Editor’s Note: This is the third in a series of articles on health care and medical education options in Southern Oregon.
Southern Oregon — the state’s longtime Timber Belt — is gaining a reputation as a retiree magnet. Drawn by the lower cost of living among other factors, retirees, ages 60 to 65, are moving into the region in higher numbers than any other age group. This is a stark contrast to the pronounced out-migration of youth, ages 20 to 29, the region has experienced. As the region struggles to recover from the recession, such demographic shifts pose both present and future economic challenges.
“One of the biggest obstacles facing rural and southern Oregon is demographics. An aging population can result in a lower labor force participation rate, which is cause for concern in stifling future economic growth,” said Josh Lehner, senior economist with the Oregon Office of Economic Analysis. “Rural Oregon, like its national counterparts, faces population losses among young working age groups. Those in the root-setting years, between 25 and 34 years old who are beginning careers in earnest and settling down, are important to the long-term vitality of the economy.”
Lehner added, “Unlike national trends, these losses in rural and southern Oregon are offset with a strong influx of older migrants from other states.”
Regional migration patterns
Like the Rust Belt and the Corn Belt, the Timber Belt has suffered substantial economic losses spanning decades. Logging restrictions coupled with a range of other factors, including tough market conditions through the Great Recession, have, in particular, taken a significant toll on the industry and, consequently, the regional economy.
Unemployment rates across Southern Oregon have remained high following the recession despite improvements in urban areas of the state. At the height of the recession, unemployment across the region averaged nearly 16 percent. It was not until last year that unemployment fell into single digits. The U.S. Bureau of Labor Statistics puts the average unemployment rate for Southern Oregon counties at 6.7 percent. This compares with the state’s current unemployment rate of 4.8 percent.
But, unlike the Rust Belt or the Corn Belt, a bright spot for the Timber Belt is that its population has not dwindled. Rather, older adults primarily from out of state have moved into Southern Oregon counties at rates markedly higher than other age groups.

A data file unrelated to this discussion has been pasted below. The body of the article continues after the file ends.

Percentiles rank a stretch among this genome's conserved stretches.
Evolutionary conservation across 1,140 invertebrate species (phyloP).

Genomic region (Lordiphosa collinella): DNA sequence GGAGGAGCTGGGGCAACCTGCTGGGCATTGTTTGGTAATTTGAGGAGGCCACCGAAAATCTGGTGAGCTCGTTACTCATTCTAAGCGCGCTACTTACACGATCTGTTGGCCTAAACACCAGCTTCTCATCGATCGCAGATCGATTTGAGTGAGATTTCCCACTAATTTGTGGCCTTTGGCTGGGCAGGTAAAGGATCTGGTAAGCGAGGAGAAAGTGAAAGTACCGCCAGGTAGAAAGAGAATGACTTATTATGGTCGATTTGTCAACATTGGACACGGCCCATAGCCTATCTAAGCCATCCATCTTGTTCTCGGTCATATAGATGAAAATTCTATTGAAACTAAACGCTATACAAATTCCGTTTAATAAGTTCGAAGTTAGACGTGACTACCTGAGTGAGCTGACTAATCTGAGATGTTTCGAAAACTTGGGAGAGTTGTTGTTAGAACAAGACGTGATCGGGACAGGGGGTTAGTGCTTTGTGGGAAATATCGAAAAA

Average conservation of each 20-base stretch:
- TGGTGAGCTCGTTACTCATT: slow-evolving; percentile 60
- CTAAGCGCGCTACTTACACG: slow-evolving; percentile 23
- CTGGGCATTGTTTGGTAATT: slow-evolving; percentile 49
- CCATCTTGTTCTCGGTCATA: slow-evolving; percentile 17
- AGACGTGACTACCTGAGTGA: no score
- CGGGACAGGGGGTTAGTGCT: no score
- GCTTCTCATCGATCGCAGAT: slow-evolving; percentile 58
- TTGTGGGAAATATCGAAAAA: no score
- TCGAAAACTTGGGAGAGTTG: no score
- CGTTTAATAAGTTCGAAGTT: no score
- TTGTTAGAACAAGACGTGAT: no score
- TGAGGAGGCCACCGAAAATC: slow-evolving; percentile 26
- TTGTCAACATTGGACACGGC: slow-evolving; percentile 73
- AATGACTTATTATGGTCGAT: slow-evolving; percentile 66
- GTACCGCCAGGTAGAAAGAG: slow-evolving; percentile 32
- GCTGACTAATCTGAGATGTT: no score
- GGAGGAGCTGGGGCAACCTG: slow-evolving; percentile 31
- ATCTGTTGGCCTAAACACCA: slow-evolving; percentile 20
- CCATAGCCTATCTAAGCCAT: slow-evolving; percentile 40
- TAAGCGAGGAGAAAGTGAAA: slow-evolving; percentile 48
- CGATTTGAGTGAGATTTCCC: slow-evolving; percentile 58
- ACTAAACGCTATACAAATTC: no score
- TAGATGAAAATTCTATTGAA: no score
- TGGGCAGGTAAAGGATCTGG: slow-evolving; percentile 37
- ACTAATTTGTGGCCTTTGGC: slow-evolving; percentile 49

“Oregon is a destination state. Americans are moving in, and it’s certainly not just to Portland. What is perhaps unique is that we are seeing particularly older adults in and around retirement age moving into Southern Oregon in large numbers. This population growth is largely an influx of California retirees in search of more affordable housing. And, while they are not likely participating in the workforce, they are feeding the economy through local spending, including for health care,” said Lehner.
The in- and out-migration patterns across Oregon are routinely tracked and studied by Portland State University’s Population Research Center. Its county-specific studies, using U.S. Census Bureau data from 2000 to 2010, show larger numbers of older adults at about retirement age have moved into Southern Oregon counties as compared with other age groups. And, in stark contrast, large out-migrations of younger individuals, ranging from age 20 to 29, are indicated for each county, as well.
“It is typical to see net out-migration of youth from rural and smaller urban areas, who leave in search of training, education, employment and new life experiences in larger urban areas,” said Risa Proehl, Oregon Population Forecast Program Manager at PSU’s Population Research Center. “Net out-migration rates of young adults from Southern Oregon have become more pronounced with the loss of jobs in the timber industry.”
As revealed in the county-specific studies conducted by PSU’s Population Research Center, all Southern Oregon counties experienced out-migration of young adults from 2000 to 2010. The greatest losses were in Douglas County with about 3,700 individuals ages 20 to 29 moving away from the area. Josephine County experienced similar losses with about 2,600 young adults moving away.